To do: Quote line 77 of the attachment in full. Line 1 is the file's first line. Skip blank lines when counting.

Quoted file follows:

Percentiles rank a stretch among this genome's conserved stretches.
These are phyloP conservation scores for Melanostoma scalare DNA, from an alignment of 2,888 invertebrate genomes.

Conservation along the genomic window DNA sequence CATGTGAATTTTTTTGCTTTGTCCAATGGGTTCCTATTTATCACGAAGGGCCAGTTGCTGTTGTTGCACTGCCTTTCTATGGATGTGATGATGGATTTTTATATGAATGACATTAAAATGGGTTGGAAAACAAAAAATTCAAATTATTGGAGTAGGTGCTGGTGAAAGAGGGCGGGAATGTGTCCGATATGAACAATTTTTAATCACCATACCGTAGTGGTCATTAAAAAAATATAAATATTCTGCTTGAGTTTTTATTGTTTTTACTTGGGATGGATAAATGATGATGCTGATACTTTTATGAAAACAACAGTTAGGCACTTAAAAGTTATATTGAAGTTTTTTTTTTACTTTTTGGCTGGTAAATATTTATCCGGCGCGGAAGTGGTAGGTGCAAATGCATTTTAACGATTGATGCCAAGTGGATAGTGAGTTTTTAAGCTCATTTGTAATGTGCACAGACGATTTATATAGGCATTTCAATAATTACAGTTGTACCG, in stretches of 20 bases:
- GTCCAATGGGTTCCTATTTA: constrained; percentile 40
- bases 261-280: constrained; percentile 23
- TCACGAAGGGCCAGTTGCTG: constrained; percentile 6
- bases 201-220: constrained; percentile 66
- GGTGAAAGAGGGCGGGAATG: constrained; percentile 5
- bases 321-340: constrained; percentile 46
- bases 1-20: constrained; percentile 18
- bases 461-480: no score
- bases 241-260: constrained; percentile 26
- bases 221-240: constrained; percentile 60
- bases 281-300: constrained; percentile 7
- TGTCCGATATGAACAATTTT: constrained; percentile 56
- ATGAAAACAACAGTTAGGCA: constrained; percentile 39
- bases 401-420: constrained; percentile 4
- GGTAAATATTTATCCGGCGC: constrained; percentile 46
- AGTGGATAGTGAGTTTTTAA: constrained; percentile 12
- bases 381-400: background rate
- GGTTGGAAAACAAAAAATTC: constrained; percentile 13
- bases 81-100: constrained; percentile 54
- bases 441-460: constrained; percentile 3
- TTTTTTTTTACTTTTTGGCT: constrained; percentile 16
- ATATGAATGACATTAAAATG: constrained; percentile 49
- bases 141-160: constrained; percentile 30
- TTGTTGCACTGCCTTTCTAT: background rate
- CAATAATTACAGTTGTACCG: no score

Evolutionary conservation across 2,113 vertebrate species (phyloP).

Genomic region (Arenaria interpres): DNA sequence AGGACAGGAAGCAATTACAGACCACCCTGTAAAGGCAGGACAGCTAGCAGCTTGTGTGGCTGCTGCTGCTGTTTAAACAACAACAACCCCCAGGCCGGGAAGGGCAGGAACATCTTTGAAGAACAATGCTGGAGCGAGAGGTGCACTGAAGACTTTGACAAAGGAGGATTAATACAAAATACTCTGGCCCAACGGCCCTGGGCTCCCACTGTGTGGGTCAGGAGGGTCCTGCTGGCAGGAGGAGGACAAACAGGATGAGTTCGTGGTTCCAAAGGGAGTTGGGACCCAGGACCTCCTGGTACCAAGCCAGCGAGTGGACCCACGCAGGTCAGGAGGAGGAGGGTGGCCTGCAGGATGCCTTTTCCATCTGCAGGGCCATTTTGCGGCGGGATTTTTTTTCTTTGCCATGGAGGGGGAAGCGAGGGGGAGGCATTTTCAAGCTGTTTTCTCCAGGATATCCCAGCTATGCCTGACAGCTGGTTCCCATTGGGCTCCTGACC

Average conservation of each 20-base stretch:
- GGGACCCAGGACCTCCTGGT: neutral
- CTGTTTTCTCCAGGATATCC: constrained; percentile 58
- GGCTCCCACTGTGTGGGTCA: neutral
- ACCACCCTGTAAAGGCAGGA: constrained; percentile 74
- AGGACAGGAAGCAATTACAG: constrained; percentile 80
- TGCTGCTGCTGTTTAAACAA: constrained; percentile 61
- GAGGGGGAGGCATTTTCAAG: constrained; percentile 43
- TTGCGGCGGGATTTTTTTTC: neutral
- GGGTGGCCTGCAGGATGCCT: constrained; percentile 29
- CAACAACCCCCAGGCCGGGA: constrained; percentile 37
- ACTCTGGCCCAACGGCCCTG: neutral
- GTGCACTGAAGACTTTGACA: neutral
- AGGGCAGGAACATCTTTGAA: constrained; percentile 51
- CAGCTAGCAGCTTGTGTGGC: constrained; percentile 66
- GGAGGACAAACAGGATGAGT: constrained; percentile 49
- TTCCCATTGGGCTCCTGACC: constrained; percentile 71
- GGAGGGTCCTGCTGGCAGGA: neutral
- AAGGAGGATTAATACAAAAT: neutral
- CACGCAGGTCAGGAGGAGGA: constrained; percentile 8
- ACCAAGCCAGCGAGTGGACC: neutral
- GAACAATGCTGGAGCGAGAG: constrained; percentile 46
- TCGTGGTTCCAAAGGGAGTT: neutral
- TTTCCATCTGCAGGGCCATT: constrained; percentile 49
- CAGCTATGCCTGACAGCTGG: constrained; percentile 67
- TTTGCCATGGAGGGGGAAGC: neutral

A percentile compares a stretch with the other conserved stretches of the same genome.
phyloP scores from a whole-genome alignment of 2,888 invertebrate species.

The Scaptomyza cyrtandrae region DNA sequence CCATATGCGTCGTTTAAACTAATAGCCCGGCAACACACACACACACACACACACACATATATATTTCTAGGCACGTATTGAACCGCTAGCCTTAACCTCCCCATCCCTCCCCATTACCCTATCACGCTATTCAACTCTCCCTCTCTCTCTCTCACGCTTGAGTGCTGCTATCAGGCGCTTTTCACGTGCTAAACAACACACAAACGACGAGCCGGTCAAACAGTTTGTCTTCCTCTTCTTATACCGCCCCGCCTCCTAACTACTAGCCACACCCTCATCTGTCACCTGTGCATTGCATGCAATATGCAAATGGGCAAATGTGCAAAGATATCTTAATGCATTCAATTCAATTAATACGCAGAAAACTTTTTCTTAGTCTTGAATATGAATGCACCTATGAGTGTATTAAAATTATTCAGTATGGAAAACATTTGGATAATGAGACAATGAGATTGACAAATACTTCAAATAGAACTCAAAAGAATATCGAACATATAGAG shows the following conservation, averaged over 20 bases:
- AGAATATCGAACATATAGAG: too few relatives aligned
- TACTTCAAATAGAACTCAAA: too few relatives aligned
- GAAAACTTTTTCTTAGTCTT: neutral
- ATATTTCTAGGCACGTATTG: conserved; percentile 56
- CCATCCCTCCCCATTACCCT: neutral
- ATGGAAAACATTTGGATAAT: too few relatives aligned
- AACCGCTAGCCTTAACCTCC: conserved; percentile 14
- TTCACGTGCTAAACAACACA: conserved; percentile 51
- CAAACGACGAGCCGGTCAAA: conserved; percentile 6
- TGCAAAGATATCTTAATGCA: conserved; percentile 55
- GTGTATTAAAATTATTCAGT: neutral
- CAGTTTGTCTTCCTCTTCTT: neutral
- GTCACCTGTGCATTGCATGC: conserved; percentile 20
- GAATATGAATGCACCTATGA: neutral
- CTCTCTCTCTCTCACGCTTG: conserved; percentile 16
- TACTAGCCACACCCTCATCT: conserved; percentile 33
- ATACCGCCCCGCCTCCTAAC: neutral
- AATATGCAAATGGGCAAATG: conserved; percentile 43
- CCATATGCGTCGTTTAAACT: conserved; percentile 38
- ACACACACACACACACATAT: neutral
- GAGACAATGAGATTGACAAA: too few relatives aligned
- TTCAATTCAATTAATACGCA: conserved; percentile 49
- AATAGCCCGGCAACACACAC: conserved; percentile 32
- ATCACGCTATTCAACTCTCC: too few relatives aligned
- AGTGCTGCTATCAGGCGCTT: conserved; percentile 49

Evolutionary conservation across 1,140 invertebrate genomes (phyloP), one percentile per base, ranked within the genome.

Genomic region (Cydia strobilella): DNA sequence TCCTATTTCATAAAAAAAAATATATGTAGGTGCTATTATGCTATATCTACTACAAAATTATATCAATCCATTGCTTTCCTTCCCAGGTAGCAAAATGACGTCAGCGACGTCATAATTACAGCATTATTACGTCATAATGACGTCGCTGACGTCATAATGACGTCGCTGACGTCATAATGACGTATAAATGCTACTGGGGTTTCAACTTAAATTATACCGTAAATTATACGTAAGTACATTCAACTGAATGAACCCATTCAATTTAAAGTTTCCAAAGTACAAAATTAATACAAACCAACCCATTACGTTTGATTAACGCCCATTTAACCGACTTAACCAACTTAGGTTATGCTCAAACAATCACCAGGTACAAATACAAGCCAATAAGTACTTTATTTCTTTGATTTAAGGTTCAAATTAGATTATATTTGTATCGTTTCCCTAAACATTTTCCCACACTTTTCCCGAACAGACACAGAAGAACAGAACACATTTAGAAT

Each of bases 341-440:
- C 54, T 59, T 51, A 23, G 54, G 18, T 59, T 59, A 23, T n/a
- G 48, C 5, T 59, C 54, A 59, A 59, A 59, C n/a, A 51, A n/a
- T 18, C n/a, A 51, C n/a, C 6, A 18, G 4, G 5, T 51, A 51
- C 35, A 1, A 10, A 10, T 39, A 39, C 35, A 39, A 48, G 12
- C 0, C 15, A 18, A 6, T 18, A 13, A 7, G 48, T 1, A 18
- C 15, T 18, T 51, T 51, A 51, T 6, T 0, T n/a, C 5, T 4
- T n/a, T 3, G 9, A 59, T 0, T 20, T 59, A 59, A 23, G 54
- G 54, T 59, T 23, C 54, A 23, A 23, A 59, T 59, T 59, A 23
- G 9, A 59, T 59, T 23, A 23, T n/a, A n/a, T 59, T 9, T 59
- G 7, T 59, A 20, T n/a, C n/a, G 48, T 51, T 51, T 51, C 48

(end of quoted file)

- AATATGCAAATGGGCAAATG: conserved; percentile 43